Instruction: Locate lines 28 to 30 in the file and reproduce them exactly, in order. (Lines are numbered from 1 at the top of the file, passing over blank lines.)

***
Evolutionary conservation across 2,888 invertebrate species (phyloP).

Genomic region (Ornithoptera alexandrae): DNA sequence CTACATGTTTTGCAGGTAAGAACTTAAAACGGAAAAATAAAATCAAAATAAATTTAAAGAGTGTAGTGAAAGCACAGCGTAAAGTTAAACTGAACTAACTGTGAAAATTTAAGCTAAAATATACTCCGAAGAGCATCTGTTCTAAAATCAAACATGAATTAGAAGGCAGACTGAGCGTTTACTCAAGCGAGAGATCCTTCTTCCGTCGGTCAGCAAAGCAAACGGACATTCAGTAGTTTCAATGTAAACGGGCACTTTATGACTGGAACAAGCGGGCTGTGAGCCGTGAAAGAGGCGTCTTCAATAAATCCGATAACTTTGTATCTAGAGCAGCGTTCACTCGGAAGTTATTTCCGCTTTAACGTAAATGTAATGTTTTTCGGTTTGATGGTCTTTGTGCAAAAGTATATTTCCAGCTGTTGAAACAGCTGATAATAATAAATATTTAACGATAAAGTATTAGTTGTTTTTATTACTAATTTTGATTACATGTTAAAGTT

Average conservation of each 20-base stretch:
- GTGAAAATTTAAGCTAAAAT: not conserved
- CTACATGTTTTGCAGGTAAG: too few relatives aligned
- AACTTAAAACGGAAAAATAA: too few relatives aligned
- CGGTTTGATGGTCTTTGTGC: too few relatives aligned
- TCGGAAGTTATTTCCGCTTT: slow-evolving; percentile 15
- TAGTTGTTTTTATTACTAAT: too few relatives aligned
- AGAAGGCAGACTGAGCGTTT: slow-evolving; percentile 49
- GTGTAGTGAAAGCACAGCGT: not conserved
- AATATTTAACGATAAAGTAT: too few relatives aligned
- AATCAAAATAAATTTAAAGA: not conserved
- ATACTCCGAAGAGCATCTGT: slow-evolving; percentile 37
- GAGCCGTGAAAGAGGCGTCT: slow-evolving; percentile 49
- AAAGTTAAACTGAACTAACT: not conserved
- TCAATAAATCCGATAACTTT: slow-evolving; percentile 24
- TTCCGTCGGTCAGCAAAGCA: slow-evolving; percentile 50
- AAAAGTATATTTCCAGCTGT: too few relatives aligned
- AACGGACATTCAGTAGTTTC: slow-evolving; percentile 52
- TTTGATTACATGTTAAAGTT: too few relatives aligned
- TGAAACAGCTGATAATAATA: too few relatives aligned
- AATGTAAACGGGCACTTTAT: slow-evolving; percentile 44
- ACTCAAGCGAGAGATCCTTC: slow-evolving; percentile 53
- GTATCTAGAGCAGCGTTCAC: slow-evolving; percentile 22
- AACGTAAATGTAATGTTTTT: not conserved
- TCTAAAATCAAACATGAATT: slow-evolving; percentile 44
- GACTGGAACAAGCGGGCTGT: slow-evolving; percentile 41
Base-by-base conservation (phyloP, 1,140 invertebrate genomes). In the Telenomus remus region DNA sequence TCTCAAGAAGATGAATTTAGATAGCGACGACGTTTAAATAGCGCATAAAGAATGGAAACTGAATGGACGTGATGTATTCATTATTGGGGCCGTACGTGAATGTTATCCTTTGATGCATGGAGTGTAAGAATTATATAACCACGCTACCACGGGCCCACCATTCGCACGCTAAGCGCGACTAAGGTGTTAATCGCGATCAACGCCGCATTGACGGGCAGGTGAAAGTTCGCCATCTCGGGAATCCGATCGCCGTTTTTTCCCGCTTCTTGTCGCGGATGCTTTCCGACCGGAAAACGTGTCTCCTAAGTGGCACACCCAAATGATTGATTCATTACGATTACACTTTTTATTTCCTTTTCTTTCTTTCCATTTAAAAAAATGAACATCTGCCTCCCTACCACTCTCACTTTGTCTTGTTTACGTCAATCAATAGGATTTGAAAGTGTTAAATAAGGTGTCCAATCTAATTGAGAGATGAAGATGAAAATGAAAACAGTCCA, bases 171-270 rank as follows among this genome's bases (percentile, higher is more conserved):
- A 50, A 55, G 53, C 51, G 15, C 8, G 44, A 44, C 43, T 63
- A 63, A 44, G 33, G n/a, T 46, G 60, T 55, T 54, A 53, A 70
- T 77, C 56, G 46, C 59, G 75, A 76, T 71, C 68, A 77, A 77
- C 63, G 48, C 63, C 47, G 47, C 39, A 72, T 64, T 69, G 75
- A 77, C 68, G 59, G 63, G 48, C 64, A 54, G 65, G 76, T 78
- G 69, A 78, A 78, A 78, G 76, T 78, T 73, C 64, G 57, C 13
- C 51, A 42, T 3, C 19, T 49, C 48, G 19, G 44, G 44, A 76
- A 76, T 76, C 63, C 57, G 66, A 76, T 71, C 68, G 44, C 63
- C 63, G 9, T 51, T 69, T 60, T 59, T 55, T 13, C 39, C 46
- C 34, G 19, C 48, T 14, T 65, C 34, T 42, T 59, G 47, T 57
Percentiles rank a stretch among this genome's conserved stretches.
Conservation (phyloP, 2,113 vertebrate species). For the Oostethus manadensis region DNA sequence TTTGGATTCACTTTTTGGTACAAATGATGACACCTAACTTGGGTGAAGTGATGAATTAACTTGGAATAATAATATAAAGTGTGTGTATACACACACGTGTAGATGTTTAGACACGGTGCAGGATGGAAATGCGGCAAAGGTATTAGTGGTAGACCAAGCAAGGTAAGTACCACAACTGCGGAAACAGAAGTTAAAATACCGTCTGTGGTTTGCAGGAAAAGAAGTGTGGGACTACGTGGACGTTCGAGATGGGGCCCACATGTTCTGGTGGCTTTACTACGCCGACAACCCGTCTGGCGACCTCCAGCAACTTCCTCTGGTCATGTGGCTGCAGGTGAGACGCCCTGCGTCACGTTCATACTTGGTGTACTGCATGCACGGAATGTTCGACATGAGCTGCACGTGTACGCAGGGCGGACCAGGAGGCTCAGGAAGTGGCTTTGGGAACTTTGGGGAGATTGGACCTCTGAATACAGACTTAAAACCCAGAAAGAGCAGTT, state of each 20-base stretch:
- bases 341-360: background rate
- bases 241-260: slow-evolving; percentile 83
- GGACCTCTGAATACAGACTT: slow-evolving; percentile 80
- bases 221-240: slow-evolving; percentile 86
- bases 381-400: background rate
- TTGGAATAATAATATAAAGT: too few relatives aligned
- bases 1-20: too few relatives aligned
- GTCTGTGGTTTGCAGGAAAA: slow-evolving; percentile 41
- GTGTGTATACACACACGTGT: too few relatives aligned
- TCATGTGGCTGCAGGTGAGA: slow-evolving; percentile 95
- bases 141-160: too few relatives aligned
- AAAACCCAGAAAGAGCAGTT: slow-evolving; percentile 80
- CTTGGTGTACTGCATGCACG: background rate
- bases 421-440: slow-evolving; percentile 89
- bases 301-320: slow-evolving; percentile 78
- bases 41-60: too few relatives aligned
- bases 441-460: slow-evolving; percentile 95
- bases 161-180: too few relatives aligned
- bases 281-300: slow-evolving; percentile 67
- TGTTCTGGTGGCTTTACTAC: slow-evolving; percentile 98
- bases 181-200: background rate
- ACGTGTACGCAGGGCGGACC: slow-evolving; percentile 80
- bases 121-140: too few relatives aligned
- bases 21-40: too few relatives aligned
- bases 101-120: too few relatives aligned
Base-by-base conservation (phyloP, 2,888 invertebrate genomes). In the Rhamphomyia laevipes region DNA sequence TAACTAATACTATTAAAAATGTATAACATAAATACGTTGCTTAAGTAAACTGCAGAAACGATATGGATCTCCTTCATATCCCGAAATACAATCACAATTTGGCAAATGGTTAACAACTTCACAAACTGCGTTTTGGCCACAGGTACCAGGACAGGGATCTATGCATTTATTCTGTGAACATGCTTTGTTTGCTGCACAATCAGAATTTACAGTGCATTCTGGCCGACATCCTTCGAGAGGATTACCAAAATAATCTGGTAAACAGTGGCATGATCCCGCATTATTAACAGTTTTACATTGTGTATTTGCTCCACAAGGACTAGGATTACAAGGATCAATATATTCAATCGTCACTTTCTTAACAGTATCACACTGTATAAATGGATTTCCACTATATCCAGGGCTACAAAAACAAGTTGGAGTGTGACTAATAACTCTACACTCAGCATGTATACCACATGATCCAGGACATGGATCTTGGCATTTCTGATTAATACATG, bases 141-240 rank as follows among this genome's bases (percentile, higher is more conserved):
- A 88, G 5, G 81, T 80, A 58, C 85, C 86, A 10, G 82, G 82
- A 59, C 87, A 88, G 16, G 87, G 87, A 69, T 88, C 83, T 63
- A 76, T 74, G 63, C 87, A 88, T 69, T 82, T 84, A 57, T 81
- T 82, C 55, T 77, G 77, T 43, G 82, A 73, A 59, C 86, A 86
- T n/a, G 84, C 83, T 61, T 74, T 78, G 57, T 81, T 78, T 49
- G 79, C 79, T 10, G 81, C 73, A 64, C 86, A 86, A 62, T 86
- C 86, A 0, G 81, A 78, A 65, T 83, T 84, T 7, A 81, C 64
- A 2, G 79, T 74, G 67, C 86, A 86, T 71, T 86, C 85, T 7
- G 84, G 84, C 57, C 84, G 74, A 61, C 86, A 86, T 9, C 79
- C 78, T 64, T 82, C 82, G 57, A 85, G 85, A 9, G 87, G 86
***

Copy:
- GACTGGAACAAGCGGGCTGT: slow-evolving; percentile 41
Base-by-base conservation (phyloP, 1,140 invertebrate genomes). In the Telenomus remus region DNA sequence TCTCAAGAAGATGAATTTAGATAGCGACGACGTTTAAATAGCGCATAAAGAATGGAAACTGAATGGACGTGATGTATTCATTATTGGGGCCGTACGTGAATGTTATCCTTTGATGCATGGAGTGTAAGAATTATATAACCACGCTACCACGGGCCCACCATTCGCACGCTAAGCGCGACTAAGGTGTTAATCGCGATCAACGCCGCATTGACGGGCAGGTGAAAGTTCGCCATCTCGGGAATCCGATCGCCGTTTTTTCCCGCTTCTTGTCGCGGATGCTTTCCGACCGGAAAACGTGTCTCCTAAGTGGCACACCCAAATGATTGATTCATTACGATTACACTTTTTATTTCCTTTTCTTTCTTTCCATTTAAAAAAATGAACATCTGCCTCCCTACCACTCTCACTTTGTCTTGTTTACGTCAATCAATAGGATTTGAAAGTGTTAAATAAGGTGTCCAATCTAATTGAGAGATGAAGATGAAAATGAAAACAGTCCA, bases 171-270 rank as follows among this genome's bases (percentile, higher is more conserved):
- A 50, A 55, G 53, C 51, G 15, C 8, G 44, A 44, C 43, T 63